John Metcalfe was CityLab’s Bay Area bureau chief, covering climate change and the science of cities.
Ground cameras caught the northern lights in full effect during a magnetic encounter with the sun.
By now Northerners are probably aware our planet is being blasted by solar wind escaping from a coronal hole. The evidence is in the sky—snaking, emerald-colored aurora borealis, ethereally waving from Oregon to Michigan to Finland.
If geography or clouds are blocking your view, a good substitute can be found in this enthralling new video from NASA and others, showing a raging geomagnetic storm in March 2013. While the perspective suggests this footage was taken by eyes in the sky, it actually comes from ground cameras scattered throughout Canada. The space agency writes:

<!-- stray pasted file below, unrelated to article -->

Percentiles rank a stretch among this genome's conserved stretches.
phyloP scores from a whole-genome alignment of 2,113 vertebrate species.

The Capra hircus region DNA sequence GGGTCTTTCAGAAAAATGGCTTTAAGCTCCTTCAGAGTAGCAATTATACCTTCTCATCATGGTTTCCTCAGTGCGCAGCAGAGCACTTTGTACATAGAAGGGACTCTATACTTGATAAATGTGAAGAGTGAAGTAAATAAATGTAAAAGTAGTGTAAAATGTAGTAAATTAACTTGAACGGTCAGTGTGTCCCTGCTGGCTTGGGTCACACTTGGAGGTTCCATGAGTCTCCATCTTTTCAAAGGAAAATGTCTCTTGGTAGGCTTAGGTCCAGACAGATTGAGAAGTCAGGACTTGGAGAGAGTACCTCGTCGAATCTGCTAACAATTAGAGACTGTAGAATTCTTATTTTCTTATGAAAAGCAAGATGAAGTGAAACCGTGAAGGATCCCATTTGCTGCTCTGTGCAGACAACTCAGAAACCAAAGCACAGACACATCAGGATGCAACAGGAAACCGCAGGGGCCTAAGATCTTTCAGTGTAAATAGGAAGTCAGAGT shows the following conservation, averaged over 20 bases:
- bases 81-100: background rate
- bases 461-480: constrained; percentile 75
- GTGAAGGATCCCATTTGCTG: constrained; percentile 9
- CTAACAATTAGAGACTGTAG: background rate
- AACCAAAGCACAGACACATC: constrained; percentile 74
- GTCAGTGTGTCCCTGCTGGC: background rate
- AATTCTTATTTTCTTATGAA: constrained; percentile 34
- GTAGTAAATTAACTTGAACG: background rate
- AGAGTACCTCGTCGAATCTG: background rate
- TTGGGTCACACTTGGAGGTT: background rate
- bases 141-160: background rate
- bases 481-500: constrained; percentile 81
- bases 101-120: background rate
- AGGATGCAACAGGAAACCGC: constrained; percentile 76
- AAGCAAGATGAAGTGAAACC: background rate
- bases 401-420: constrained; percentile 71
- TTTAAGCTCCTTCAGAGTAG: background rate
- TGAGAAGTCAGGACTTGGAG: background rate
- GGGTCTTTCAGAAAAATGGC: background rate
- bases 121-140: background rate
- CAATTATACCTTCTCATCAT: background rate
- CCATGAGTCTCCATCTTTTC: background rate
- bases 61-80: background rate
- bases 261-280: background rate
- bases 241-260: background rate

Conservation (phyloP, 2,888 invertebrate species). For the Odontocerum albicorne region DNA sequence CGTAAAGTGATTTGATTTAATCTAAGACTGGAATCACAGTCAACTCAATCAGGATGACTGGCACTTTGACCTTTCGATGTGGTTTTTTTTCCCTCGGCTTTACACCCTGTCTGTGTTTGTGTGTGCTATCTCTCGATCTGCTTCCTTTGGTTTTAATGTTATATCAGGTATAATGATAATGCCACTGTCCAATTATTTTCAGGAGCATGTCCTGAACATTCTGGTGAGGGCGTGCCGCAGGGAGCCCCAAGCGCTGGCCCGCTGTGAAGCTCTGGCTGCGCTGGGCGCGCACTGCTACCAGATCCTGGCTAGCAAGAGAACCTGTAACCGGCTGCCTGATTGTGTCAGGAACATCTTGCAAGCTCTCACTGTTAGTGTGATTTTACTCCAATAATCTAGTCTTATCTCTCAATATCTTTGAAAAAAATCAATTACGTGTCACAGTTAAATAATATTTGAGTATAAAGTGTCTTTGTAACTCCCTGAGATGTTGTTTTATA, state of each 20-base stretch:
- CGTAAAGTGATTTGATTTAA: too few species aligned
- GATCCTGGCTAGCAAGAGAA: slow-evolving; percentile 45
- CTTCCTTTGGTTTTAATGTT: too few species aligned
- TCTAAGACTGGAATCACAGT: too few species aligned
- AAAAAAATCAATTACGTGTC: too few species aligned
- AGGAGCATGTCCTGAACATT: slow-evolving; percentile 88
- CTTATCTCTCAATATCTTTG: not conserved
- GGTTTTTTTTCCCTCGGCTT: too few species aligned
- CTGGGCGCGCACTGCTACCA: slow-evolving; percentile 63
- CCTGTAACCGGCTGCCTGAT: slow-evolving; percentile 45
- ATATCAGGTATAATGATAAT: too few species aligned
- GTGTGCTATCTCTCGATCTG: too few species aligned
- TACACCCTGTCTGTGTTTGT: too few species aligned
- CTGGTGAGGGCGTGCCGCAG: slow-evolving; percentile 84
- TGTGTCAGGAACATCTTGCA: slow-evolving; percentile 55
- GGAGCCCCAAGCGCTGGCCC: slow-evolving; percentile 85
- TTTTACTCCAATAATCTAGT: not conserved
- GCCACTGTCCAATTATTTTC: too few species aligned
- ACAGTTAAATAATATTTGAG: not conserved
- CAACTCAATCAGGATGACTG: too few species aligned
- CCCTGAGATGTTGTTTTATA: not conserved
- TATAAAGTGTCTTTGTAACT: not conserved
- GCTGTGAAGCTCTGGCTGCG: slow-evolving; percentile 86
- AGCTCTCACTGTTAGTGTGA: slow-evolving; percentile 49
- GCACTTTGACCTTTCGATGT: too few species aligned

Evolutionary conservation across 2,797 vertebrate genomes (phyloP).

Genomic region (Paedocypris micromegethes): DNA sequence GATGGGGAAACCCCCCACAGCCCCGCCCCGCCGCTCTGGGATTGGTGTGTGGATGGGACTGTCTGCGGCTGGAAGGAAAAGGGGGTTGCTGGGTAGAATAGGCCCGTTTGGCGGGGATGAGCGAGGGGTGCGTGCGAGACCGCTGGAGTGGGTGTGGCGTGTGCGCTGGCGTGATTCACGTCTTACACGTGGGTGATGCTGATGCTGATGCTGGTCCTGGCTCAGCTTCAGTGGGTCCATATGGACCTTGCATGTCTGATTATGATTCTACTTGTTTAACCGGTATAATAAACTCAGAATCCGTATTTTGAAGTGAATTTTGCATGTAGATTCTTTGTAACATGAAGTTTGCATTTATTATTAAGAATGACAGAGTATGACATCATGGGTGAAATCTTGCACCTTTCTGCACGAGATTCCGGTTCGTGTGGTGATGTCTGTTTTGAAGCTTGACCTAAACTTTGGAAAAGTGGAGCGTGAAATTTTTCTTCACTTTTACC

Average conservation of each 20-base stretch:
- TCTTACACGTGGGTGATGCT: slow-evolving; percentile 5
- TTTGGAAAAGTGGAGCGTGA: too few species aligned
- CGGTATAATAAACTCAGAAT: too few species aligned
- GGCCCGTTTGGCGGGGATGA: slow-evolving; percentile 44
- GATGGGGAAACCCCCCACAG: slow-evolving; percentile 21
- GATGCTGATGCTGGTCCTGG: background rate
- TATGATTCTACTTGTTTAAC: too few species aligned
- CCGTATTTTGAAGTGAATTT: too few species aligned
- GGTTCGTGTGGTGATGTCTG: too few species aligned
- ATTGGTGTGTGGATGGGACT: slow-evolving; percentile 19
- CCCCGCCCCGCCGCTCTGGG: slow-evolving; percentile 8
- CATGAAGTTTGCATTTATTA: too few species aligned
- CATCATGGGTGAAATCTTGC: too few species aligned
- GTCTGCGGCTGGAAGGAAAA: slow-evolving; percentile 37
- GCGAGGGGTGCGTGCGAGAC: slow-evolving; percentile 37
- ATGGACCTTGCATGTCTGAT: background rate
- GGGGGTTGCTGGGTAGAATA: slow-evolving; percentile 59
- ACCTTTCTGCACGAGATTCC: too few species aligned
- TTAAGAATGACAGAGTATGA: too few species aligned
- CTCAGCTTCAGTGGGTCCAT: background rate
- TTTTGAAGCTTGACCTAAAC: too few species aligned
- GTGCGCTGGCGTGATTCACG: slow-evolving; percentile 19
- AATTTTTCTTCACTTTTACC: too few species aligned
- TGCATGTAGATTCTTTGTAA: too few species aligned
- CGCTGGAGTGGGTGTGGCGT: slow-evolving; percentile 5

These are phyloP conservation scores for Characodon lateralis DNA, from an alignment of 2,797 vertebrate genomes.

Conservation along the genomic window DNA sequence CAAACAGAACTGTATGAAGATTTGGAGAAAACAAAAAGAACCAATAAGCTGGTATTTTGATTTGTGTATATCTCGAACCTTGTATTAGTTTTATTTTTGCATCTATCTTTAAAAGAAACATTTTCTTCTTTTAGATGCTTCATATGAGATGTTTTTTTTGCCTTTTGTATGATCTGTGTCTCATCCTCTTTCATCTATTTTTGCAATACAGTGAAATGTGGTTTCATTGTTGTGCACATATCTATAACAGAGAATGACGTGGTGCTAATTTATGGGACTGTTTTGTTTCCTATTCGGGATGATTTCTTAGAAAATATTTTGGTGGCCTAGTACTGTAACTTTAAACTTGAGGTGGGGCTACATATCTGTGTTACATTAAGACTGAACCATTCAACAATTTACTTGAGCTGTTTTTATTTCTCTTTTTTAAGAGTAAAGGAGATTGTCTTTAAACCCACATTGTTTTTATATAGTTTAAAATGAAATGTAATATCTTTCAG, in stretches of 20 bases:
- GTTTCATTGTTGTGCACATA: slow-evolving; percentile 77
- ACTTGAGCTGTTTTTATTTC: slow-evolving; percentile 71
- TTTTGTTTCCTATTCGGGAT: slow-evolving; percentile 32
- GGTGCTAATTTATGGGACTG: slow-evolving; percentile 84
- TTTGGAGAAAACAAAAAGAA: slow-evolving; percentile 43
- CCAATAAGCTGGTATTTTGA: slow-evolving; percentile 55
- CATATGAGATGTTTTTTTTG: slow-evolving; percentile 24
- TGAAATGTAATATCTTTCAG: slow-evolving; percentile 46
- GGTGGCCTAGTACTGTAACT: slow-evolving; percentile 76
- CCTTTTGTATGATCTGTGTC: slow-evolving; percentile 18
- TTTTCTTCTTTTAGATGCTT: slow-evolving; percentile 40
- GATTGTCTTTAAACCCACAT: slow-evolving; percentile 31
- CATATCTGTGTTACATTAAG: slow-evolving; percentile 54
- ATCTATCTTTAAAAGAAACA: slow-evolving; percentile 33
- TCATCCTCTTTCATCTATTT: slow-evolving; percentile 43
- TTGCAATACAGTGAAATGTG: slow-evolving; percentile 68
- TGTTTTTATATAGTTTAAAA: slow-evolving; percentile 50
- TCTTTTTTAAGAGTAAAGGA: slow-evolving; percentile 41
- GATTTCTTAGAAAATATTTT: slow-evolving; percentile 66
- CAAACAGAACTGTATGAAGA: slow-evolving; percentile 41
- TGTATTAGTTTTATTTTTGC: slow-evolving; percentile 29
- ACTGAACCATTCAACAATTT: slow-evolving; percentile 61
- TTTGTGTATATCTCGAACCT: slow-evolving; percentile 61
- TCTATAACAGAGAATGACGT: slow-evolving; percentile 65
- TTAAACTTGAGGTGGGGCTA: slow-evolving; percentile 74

The dancing lights in the image above are the aurora borealis or Northern Lights. These auroras are at their most dynamic during geomagnetic storms—often the result of solar storms called coronal mass ejections, or CMEs, that originate from the sun. The aurora shown above occurred as the result of a CME that erupted from the sun early on Mar. 15, 2013. Some 46 hours later, early on Mar. 17, 2013, this CME struck Earth’s magnetic field, depositing and storing energy in Earth’s magnetosphere. When this energy was released, charged particles from the magnetosphere were sent rushing down towards Earth’s atmosphere where they collided with neutral particles, creating the brilliant aurora.
If you’re interested in checking out more images from this ghostly event, EarthSky has a nice roundup from 2013.